Responding to fewer community drop-off sites for recycling, Crosslake likely will start requiring trash haulers who operate in the city to buy a city license and to offer curbside recycling.
City council members asked staff to prepare an ordinance to that effect for them to consider at the July 13 meeting. The ordinance likely will be similar to one Pequot Lakes adopted in 2014 after that city’s community recycling bins were pulled.
The discussion came after Crosslake Roll-Off stopped accepting recycling because of costs, and after Crow Wing County announced it was reducing the number of recycling drop-off sites in the county from 12 to four because of costs, and possibly to two in 2021.
The closest recycling spot for Crosslake residents is the Ideal Township Transfer Station.
The city’s current ordinance requires residents to have garbage pickup, but doesn’t require recycling. Eric Loge, president of Waste Partners in Pine River, has been corresponding with the city and asking for a city ordinance for trash haulers to keep a level playing field and to keep recycling.
Loge estimated he provides service to 85% of Crosslake residents, including curbside recycling. He said he’s at a competitive disadvantage when other haulers don’t provide recycling services.
“I don’t have the choice of being able to charge recycling customers more for it,” Loge said, noting all customers pay the same price, whether they recycle or not, because of state law.
The actual cost of curbside recycling services is around $10 per month, he said in a memo to the council, and a competitor could offer trash service for $10 per month less if that hauler doesn’t provide recycling services. For that savings, many people would change service companies, meaning those providing recycling would quit doing so to be competitive and the community would have no recycling options, he said.
So to compete with other haulers who don’t have recycling costs, Loge said he’d have to stop offering recycling to drop his price to that of other haulers.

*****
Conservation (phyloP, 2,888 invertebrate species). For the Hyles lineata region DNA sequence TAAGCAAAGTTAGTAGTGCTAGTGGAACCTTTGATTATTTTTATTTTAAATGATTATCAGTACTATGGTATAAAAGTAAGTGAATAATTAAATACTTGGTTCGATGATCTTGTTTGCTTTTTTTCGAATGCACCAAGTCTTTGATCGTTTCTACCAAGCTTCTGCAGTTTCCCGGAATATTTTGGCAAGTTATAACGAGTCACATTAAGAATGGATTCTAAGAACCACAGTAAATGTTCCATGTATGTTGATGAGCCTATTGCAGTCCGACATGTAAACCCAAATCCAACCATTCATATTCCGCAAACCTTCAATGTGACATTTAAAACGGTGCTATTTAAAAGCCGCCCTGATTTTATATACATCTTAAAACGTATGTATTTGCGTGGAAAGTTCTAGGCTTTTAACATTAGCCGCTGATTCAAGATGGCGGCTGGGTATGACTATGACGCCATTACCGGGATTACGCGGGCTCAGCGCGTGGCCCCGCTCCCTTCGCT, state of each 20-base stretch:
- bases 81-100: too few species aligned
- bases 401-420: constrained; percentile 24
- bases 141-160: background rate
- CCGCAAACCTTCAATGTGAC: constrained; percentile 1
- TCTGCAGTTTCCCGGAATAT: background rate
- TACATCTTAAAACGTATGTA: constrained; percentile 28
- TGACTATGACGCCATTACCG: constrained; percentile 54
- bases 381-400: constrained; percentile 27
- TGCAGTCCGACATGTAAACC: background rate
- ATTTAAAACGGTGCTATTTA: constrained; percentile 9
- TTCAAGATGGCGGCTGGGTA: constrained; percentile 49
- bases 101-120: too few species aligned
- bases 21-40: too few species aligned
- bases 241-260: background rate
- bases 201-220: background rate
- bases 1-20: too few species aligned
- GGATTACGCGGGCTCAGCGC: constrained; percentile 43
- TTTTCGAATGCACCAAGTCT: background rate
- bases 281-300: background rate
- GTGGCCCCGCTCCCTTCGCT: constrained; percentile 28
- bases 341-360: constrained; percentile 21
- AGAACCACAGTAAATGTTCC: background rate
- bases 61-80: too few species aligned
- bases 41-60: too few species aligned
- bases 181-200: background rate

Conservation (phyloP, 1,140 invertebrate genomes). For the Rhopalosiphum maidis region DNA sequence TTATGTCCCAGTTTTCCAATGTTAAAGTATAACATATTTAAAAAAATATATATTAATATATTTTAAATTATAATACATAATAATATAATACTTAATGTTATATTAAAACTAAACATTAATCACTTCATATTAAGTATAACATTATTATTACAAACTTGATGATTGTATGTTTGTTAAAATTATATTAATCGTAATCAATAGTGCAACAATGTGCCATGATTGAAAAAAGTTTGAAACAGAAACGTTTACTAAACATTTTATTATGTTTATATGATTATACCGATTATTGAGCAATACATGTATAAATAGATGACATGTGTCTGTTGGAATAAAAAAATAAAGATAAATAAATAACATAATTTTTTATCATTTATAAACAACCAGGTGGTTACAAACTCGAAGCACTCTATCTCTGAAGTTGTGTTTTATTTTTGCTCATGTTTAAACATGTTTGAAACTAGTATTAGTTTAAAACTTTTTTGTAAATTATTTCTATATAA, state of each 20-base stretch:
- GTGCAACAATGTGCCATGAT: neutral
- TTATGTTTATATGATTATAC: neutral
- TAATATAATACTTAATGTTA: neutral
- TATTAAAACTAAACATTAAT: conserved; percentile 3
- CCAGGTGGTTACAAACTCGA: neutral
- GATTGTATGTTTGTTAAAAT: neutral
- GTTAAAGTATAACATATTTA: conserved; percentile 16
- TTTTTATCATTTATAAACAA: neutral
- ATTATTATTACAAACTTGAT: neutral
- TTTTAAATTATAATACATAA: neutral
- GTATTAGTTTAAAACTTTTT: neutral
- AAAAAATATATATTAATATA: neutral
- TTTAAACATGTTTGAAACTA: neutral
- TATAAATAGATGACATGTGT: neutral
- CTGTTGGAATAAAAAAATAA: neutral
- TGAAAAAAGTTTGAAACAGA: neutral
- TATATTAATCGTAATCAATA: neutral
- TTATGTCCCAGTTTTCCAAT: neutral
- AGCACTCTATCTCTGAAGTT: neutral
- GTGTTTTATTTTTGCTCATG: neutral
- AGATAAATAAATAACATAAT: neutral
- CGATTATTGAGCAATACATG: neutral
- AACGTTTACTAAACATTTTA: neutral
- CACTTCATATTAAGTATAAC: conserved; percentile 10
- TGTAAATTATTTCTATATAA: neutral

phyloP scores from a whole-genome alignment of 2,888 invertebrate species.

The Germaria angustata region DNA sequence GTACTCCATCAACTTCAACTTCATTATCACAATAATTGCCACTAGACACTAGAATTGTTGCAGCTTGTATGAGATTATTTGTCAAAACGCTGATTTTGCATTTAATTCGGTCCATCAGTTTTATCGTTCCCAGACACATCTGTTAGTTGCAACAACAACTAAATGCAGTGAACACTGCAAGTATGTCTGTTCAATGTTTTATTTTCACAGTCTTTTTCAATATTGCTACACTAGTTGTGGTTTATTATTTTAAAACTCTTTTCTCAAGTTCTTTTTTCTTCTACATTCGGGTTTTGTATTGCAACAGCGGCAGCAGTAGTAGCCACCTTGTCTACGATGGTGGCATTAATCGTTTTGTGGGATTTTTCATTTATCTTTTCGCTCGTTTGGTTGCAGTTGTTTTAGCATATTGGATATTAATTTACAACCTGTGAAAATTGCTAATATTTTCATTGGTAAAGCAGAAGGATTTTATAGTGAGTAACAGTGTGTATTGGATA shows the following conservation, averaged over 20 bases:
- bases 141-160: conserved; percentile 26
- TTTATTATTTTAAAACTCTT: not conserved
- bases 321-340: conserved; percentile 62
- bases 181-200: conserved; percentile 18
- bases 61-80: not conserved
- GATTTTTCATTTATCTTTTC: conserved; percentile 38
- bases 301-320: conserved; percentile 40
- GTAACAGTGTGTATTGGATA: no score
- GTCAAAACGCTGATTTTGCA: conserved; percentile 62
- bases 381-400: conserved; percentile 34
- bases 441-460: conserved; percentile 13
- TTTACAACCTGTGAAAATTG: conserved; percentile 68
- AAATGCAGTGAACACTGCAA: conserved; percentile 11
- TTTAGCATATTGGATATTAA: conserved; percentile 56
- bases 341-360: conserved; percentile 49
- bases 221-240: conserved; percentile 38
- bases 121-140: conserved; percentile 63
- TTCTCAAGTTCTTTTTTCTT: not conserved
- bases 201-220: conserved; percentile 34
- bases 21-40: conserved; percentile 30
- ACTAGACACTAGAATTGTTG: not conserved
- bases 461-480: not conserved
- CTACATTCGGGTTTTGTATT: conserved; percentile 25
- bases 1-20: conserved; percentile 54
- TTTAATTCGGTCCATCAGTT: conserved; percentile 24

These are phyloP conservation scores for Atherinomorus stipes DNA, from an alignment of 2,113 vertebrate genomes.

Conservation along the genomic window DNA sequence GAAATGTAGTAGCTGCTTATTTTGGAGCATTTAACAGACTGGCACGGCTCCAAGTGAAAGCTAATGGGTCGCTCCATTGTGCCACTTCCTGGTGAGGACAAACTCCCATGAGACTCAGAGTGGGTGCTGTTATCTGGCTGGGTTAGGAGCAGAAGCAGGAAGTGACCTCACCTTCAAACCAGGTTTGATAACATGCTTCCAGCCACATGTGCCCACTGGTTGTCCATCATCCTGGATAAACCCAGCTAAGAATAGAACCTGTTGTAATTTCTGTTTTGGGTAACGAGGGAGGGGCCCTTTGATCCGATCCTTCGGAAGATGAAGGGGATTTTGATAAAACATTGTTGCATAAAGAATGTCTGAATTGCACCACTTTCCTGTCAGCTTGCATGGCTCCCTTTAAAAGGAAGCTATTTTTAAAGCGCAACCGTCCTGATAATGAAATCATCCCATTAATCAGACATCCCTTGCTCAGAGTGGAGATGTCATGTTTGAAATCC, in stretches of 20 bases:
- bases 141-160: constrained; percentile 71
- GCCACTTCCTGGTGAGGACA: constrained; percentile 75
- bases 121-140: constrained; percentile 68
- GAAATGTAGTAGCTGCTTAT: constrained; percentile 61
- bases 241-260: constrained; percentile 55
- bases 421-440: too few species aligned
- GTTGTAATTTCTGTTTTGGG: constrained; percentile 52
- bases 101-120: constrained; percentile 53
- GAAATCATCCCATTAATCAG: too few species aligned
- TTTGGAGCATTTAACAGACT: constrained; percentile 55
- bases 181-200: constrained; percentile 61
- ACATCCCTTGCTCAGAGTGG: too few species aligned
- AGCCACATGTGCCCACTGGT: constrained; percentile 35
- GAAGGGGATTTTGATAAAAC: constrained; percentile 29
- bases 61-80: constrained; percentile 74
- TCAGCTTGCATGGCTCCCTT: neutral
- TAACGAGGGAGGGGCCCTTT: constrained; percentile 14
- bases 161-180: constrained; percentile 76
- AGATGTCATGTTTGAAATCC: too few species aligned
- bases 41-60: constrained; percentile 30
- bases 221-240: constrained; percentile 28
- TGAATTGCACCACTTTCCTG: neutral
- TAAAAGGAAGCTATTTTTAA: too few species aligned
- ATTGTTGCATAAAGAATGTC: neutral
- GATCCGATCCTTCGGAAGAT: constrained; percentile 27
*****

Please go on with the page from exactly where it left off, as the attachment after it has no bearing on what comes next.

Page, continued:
“I think it’s a great community service,” Loge said of recycling.
Council members appeared to agree at the Monday, June 8, meeting held online via Zoom.
Council member John Andrews said he thought it was a brilliant idea and a no-brainer.
“I think we should do it,” he said of adopting an ordinance.
Council member Aaron Herzog agreed.
City Attorney Brad Person said another possibility, which he wasn’t necessarily advocating, would be to require all haulers to submit a bid and have just one hauler in the city for trash collection and recycling. That would avoid duplication of garbage trucks on city roads.
Mayor Dave Nevin favored competition and having all trash companies on the same ballfield. Council member Dave Schrupp said the city wasn’t large enough to bid for just one hauler.
Loge suggested the council charge a $1,000 licensing fee, rather than the $100 fee Pequot Lakes charges, to discourage too many companies from only collecting a small number of customers while still adding wear and tear to city streets. However, council consensus appeared to favor the $100 fee.
The council will revisit this in July.
Nancy Vogt may be reached at 218-855-5877 or firstname.lastname@example.org. Follow her on Facebook and on Twitter at www.twitter.com/@PEJ_Nancy.